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Finding force produced by a Magnetic Field on a Proton

  1. Aug 6, 2013 #1
    1. The problem statement, all variables and given/known data
    A Proton moves with a velocity of 5x10^6 m/s in the +y direction. What is the force (magnitude and direction) on the proton if a magnetic field of 2.12Ti + 2.12Tj is applied.


    2. Relevant equations
    - F = |q|vBsinθ
    - Right hand rule to find direction

    3. The attempt at a solution

    I think that I'm overlooking some math for this problem, and I'm require to use some more trig or something. I would really appreciate it if anyone could help me point out if I did something wrong, and how to go about fixing my mistake.

    In the i direction, I had the magnitude of the force equal to (1.6x10^-19)(5x10^6)(2.12)(sin90) which equals 1.696 x 10^-12. I set the magnitude of the force in the j direction equal to 0, because the sin of the angles between the V and the B is equal to 0, in what I think sets that whole force equal to 0.

    Then using the right hand rule, I get the final force equal to - 1.696 x 10^-12N k
     
  2. jcsd
  3. Aug 6, 2013 #2

    HallsofIvy

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    Staff Emeritus
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    Why are you taking [itex]\theta[/itex] to be 90 degrees? Shouldn't you use the angle between the velocity vector of the proton and the magnetic field vector, which would appear to be 45 degrees?
     
  4. Aug 7, 2013 #3
    Wow, I clearly wasn't thinking straight when I did that problem.. 45degrees makes complete sense. No idea why I thought I attempted to split up the magnetic field components.

    Oh well, thank you for your help!
     
  5. Aug 7, 2013 #4

    gneill

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    Staff: Mentor

    Note that since you are given the v and B vector components, you could consider using the vector form of the equation and just do the cross product: ## F = q \vec{v} \times \vec{B}## .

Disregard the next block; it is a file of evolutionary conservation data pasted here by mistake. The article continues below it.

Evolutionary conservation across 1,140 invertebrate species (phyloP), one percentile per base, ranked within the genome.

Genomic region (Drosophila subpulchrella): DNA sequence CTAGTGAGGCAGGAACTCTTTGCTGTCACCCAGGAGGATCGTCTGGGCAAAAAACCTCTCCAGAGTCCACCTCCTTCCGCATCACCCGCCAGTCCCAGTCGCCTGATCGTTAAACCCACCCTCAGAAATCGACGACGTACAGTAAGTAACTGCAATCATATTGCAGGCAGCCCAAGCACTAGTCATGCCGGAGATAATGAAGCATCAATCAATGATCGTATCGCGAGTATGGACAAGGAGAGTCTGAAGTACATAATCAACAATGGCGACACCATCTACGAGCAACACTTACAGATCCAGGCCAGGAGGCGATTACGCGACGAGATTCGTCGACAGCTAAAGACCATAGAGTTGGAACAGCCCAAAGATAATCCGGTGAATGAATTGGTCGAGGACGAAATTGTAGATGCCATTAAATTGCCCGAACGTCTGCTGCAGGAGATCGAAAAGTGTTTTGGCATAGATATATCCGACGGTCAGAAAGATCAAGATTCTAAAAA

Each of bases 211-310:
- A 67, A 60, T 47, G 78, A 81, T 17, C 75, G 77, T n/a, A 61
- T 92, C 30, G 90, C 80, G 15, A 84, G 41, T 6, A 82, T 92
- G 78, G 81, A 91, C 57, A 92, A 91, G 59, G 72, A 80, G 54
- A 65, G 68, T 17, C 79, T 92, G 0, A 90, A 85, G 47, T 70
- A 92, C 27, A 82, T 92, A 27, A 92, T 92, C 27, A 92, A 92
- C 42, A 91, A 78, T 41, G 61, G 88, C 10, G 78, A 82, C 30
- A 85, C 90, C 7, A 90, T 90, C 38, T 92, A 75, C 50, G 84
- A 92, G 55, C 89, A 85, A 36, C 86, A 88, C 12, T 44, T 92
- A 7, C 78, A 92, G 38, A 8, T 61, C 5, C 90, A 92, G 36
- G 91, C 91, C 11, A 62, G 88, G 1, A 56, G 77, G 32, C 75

6. Aug 7, 2013 #5
    Unfortunately, I do not know how to do cross products yet.
     
  7. Aug 7, 2013 #6

    gneill

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    Ah. That's a shame. It avoids having to work out the angles between vectors, which can be annoying if they're 3D. How about determinants? Have you learned how to compute the determinant of a 3x3 matrix?
     
  8. Aug 7, 2013 #7
    No I haven't learned to do that either. I'm taking calculus 2 right now, and I'm assuming most of that stuff is taught in Calc 3?
     
  9. Aug 7, 2013 #8

    gneill

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    I think I first came across them in pre-calculus and linear algebra. But if you haven't seen them yet, you'll just have to carry on the way you're going (or take a detour and read up on cross products and determinants).
     
  10. Aug 7, 2013 #9
    Wait, didn't MikeBriganti get the problem correct the first time?? The component of the magnetic vector in the j direction will have no effect???
     
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